""I am scarcely old, but I think/ old,"" Wilson's speaker decides in ""Purgatorio"": Wilson's restrained and accomplished third book of poems presents the virtues and flaws of work decades older than his. In sonnets, careful trimeters, restrained dramatic monologues, and meditations on history, domesticity and war, Wilson resurrects the quietly gifted formal poets of the 1940s and '50s. (He seems especially close to William Meredith.) Deceptively almost-ordinary phrases, resolute in their compression and tact, do for Wilson (Kingdoms of the Ordinary) what would take most other poets several sentences: on a snowy suburban morning, ""... the children/ scuttle like turned leaves""; a beach crab ""shines, and the moon/ picks him for her bauble."" The animals in ""A Minor Bestiary"" understand human emotions better than most people: ""If you have quarreled with the woman/ you love, the crows indict you./ Call her, they chorus, confess... who have never cried down/ a soft apology in their lives."" Monologues in well-handled short lines present the grown daughter of a Nazi officer, a National Guardsman who fired at Kent State, a future American soldier on the Moon, all with convincing deliberateness and psychological acuity. Like his mid-century precedents, Wilson can stray into ponderous phrasemaking: we hear of ""all the body's ends,"" ""the muttering of her mortality,"" ""the subtleties of God's simpler work,"" even of men ""risking themselves to learn/ what beauty tells."" (Wilson's treatment of straight male desire can get bathetic, but it can also display hard-won self-knowledge.) Wilson is at his most concise and most eloquent when trying least to be so. His poems will startle, or dazzle, almost no one; readers will instead and with reason call them well-made, weighty, subtle and sometimes wise. (Feb.)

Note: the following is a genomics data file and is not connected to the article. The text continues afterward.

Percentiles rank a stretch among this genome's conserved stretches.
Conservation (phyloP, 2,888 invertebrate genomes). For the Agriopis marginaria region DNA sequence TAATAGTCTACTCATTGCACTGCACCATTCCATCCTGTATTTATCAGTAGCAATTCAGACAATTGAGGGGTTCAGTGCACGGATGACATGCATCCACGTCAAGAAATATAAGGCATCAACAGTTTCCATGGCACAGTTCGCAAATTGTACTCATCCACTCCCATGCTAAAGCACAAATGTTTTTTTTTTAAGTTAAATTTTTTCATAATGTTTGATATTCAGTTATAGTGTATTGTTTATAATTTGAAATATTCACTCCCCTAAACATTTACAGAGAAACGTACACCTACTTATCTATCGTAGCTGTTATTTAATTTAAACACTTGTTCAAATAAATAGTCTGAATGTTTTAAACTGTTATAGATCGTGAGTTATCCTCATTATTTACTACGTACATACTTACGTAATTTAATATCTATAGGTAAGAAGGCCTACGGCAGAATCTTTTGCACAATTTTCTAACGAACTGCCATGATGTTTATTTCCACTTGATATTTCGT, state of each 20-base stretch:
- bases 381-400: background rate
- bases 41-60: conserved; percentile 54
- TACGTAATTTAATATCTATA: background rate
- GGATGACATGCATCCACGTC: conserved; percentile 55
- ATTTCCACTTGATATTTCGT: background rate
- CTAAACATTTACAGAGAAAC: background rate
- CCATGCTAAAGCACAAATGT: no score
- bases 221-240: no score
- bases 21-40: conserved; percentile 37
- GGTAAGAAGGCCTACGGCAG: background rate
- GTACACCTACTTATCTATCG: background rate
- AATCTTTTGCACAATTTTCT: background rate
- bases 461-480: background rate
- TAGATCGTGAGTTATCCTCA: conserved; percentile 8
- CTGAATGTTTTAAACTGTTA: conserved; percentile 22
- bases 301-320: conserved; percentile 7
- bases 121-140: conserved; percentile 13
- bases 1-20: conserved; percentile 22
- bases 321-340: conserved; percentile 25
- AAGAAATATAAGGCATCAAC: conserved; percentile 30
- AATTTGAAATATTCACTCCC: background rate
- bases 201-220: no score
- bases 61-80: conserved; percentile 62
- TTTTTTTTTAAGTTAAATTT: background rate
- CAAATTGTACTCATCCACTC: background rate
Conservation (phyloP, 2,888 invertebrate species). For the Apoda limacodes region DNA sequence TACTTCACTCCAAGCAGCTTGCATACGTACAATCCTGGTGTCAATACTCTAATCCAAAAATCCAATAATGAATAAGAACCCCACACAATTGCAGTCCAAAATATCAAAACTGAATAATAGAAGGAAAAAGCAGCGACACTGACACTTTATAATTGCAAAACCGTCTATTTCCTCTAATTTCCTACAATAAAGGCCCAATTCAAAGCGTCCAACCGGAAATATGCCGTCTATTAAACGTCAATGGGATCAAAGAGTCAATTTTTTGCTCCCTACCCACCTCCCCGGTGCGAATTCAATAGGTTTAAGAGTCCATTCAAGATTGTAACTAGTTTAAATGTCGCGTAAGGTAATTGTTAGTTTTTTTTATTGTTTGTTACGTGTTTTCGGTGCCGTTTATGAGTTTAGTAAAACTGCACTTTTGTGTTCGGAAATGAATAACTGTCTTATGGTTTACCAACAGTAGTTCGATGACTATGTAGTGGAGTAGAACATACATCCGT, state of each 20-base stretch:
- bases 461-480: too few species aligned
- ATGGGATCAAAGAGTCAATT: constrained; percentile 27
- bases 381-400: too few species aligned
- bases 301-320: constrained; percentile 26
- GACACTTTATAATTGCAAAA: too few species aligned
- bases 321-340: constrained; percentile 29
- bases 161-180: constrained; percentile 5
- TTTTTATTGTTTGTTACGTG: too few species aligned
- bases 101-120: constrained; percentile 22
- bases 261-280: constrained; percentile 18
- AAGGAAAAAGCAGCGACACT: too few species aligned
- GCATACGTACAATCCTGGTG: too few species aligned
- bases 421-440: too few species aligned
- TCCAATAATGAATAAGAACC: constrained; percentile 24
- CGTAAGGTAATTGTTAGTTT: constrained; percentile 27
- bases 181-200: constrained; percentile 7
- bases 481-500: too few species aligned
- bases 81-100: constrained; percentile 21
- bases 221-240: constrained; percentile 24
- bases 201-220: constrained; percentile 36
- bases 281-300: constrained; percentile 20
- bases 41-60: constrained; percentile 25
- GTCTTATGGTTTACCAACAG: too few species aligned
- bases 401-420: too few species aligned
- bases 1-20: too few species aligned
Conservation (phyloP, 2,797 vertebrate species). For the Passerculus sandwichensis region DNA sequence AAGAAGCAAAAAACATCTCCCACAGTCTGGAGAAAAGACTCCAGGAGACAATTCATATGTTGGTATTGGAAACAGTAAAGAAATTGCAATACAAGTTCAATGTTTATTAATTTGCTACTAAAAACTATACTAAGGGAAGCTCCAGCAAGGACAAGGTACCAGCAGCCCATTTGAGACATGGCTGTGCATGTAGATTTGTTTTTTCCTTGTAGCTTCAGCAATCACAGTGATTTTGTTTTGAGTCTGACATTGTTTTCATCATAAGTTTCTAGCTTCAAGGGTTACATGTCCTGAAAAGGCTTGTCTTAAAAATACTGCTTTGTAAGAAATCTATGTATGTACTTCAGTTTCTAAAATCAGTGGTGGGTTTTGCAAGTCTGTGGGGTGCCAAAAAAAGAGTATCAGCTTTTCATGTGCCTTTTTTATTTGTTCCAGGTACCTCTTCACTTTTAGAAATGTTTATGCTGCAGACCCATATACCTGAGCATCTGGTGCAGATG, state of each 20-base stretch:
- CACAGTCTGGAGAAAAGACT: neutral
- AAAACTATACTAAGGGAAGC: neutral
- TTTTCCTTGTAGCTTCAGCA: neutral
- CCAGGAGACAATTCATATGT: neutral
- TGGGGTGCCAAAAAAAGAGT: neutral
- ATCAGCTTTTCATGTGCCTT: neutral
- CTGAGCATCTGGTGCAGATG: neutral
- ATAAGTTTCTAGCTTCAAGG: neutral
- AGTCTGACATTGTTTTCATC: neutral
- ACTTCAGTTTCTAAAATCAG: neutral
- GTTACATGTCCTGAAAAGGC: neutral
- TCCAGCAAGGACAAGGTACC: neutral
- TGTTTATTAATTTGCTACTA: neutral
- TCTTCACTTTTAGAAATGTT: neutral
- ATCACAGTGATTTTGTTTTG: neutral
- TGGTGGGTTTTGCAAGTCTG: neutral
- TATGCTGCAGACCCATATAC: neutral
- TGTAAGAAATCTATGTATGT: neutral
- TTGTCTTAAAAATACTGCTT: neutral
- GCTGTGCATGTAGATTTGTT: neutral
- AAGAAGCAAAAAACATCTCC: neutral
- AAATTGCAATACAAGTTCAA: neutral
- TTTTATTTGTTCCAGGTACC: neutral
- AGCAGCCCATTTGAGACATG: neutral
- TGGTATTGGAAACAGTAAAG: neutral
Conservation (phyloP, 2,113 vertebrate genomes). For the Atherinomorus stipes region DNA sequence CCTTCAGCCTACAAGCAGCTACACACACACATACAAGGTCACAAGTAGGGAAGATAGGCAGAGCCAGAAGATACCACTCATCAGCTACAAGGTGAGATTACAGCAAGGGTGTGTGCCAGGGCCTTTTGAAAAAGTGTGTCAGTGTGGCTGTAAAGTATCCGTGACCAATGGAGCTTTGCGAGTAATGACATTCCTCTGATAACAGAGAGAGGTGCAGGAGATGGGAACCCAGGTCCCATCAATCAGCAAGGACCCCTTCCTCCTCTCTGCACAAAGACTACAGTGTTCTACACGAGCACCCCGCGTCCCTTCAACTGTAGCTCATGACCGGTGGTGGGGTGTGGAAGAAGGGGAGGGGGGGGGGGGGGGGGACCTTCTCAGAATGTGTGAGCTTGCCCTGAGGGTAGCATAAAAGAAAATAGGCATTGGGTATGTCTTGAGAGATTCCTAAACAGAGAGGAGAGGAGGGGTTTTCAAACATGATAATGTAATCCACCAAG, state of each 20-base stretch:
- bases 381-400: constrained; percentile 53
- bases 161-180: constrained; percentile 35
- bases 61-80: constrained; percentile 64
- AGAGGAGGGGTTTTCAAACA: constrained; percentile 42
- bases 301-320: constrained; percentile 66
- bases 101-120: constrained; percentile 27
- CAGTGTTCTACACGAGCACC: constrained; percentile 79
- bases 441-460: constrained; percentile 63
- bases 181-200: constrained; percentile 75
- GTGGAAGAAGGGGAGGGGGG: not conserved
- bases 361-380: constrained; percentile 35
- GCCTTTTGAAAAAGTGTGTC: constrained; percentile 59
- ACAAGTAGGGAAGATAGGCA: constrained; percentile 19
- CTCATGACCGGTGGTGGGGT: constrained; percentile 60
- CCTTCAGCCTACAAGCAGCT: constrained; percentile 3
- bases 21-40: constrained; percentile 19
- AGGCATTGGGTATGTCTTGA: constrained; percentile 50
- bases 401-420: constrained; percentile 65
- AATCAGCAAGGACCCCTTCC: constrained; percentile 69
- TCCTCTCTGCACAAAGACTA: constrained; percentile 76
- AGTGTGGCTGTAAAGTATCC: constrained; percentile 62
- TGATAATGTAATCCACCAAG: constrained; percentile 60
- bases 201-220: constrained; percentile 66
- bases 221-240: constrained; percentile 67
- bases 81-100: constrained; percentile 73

Reviewed on: 11/29/1999 Release date: 12/01/1999 Genre: Fiction
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